NELLIS AIR FORCE BASE, Nev. - The 26th Weapons Squadron broke new ground during the U.S. Air Forces Weapons School Class 17A, graduating the first advanced instructor course (AIC) for Air Force remotely piloted aircraft sensor operators (RPA SOs).
The new course capitalizes on the world-class training opportunities available at the Weapons School, the diverse experience that students bring with them from their squadrons, and the opportunity to hone their instruction to the expert level. This course ultimately addresses a lack of advanced training in the 1U0X1 RPA SO career field.
In 2009, the Air Force created the 1U0X1 career field to specifically dedicate personnel to RPA SO positions. Before that time, RPA SO jobs were essentially considered special duty assignments, filled by intelligence analysts, sensor operators from gunships, etc., explained Staff Sgt. Derrick Terry, 26th WPS SO AIC noncommissioned officer in charge of the close air support phase.
Terry’s RPA SO training, which mirrors that of many in his community, consisted of aircrew fundamentals at Lackland Air Force Base, Texas; the basic SO course at Randolph AFB, Texas; and then the field training unit at Holloman AFB, New Mexico. After completing these courses, he reported to his unit to become combat mission ready.
The RPA SO career field has not yet established a formal 7-level course. Any advanced training is obtained solely on the job. This has concerned many in the RPA SO community because mission sets vary widely, and depending on the assignment, a SO could work in a specialized niche without much exposure to other mission sets. This lack of a wide range of experience ultimately affects the consistency and quality of training across the board.
As Terry’s predecessors came to the Weapons School to support the RPA pilots in the 26th WPS, they saw an opportunity to obtain advanced doctrinal training while expanding their abilities and experience as instructors.
The SO AIC provides that opportunity and has garnered support from the RPA SO community. It allows RPA SOs with vast operational experience to share their knowledge as well as engage in the full spectrum of mission sets with the goal of graduation and having the skills necessary to be “Instructors of Instructors.” Upon completion, graduates will receive a special experience identifier code, which assists the Air Force Personnel Center in making assignments. The SO AIC graduates will also incur a service commitment of three years.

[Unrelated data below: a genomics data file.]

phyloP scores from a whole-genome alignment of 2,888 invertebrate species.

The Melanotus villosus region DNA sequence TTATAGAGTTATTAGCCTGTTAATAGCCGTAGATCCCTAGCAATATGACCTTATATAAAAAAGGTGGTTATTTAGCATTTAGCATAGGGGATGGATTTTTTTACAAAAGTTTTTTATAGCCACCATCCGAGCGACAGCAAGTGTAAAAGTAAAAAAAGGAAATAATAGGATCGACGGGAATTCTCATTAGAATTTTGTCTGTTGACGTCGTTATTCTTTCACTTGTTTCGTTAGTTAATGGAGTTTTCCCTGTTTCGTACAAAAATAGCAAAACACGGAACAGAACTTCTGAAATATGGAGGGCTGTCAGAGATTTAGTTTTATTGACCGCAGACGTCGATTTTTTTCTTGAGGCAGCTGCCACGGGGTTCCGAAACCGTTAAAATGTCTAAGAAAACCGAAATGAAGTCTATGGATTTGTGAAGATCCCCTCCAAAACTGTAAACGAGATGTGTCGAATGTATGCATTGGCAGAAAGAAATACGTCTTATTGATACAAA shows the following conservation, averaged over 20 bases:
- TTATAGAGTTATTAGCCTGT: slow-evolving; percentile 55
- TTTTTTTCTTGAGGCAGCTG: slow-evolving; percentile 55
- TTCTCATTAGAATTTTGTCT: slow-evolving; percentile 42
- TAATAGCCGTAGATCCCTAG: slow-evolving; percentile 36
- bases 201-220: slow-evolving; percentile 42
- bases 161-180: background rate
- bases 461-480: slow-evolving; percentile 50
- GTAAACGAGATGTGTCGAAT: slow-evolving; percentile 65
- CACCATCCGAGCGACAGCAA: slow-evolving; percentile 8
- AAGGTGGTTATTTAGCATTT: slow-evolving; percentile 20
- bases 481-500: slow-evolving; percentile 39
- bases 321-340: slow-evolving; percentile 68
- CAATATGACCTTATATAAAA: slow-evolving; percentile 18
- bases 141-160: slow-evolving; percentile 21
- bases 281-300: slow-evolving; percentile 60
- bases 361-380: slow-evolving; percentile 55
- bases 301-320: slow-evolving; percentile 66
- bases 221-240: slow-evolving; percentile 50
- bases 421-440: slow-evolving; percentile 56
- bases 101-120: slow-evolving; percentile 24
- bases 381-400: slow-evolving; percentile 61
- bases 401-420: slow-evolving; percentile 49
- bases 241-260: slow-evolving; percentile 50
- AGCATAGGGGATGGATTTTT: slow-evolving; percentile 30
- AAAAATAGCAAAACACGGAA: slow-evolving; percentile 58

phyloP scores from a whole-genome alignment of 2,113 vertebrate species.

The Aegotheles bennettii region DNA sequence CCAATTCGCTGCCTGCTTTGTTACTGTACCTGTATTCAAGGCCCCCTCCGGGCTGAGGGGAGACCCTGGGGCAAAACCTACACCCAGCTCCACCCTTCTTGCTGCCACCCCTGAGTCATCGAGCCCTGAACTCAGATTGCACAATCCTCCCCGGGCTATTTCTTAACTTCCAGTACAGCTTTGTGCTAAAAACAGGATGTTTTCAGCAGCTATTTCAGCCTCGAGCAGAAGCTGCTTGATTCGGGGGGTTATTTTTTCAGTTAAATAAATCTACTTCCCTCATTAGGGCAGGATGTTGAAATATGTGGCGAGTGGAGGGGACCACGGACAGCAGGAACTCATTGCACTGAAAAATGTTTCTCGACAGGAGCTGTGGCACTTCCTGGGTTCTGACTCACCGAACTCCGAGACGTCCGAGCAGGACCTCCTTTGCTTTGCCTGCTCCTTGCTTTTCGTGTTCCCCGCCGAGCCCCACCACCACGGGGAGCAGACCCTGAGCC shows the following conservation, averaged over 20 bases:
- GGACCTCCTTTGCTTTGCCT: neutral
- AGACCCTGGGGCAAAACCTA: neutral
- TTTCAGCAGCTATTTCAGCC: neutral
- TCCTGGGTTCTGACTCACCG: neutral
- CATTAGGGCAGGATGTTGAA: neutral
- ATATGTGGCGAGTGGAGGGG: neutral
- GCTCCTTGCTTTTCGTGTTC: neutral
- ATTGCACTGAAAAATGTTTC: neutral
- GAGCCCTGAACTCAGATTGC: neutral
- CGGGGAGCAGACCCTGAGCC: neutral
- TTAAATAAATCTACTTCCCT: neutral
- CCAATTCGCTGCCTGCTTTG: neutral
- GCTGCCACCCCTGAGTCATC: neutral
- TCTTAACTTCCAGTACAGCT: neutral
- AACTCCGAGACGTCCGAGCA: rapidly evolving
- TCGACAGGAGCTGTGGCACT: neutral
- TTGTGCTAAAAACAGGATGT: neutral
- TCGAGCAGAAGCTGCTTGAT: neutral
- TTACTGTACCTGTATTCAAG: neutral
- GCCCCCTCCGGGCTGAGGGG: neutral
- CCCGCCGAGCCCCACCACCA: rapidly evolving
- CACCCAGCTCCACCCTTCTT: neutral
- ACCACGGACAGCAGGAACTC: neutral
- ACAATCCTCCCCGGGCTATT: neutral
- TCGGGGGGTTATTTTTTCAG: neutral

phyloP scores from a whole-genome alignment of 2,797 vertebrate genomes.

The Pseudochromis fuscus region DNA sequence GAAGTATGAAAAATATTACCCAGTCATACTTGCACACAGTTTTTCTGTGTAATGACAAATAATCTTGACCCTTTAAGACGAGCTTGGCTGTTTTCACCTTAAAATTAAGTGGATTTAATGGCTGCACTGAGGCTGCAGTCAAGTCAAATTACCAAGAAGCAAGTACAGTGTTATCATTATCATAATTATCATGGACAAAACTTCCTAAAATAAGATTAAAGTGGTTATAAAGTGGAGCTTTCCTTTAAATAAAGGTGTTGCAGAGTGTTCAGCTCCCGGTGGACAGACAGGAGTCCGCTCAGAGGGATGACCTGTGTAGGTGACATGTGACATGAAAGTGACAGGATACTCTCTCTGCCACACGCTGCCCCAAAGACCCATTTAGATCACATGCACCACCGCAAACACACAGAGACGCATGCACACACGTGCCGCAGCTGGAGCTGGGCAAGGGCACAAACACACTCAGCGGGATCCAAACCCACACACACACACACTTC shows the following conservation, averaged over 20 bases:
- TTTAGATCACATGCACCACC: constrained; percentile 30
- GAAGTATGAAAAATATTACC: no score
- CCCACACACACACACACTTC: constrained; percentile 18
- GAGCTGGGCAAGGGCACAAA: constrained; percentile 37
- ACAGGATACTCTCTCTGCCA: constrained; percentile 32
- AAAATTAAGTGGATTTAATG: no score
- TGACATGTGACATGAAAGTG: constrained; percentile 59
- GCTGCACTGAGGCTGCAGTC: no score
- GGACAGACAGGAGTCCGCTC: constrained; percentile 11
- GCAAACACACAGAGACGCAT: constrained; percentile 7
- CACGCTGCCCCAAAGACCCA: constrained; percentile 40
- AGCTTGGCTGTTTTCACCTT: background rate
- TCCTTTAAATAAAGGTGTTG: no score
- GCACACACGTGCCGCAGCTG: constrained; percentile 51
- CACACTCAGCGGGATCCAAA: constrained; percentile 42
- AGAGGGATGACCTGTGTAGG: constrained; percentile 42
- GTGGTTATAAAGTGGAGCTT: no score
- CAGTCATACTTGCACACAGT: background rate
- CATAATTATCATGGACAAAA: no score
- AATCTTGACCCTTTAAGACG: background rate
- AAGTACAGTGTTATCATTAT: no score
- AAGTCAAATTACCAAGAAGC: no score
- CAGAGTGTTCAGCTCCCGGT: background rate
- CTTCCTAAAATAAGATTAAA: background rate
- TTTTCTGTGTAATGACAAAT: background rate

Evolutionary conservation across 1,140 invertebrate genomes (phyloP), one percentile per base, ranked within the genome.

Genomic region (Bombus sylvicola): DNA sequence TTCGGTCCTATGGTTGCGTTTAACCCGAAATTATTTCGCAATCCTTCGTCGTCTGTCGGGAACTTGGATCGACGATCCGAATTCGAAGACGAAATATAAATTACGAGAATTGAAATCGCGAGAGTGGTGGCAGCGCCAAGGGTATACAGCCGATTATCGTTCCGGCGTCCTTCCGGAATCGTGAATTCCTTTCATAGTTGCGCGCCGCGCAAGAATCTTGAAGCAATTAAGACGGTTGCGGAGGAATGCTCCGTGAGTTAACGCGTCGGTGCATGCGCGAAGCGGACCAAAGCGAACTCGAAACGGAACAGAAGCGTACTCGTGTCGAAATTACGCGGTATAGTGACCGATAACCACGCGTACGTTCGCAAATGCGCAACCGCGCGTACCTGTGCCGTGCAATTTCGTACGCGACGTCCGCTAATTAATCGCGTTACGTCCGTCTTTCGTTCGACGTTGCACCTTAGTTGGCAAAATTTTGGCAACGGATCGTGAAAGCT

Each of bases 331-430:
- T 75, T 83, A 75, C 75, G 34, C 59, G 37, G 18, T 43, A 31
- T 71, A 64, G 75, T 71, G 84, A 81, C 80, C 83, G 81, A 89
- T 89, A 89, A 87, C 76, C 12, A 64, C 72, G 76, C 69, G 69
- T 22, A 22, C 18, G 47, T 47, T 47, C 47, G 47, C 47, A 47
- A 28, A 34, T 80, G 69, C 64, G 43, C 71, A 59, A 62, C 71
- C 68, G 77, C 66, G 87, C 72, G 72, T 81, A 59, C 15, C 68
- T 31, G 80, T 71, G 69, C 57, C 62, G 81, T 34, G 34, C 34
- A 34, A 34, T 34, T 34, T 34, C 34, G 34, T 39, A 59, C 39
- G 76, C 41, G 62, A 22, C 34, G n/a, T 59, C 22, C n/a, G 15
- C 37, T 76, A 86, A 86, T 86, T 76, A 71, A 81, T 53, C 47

The SO AIC was carefully designed to target the training needed by the SOs while integrating seamlessly the 26th WPS’ primary mission of training MQ-1 and MQ-9 pilots. The SO AIC covers the same five and a half months as the officer weapons instructor course with the sorties for the SOs divided to expose the AIC students to all mission sets, from SAT to integration. The SO AIC students will also have the opportunity to meet leaders and colleagues from around the world.
“We did [temporary duty trips] that were eye-opening for our students,” said Terry.
The target demographic for the SO AIC is the experienced Senior Airmen or young Staff Sergeant.
“We’re after the younger fast burners…Senior Airmen and Staff Sergeants,” said Terry. “Those we can send out who’ll have lasting impact and will continue the legacy the AIC creators worked so hard to obtain.”
Beyond providing well-trained RPA SO experts to the Air Force, the 26th WPS will also continue the Weapons School tradition of building and transforming leaders in the field.
“[The SO AIC] is career broadening for us,” said Terry. “We really took the Weapons School’s ‘humble, approachable, credible’ motto to heart in designing the AIC. We don’t tout this as a leadership course per se, but leadership is a huge side effect of anything we do.”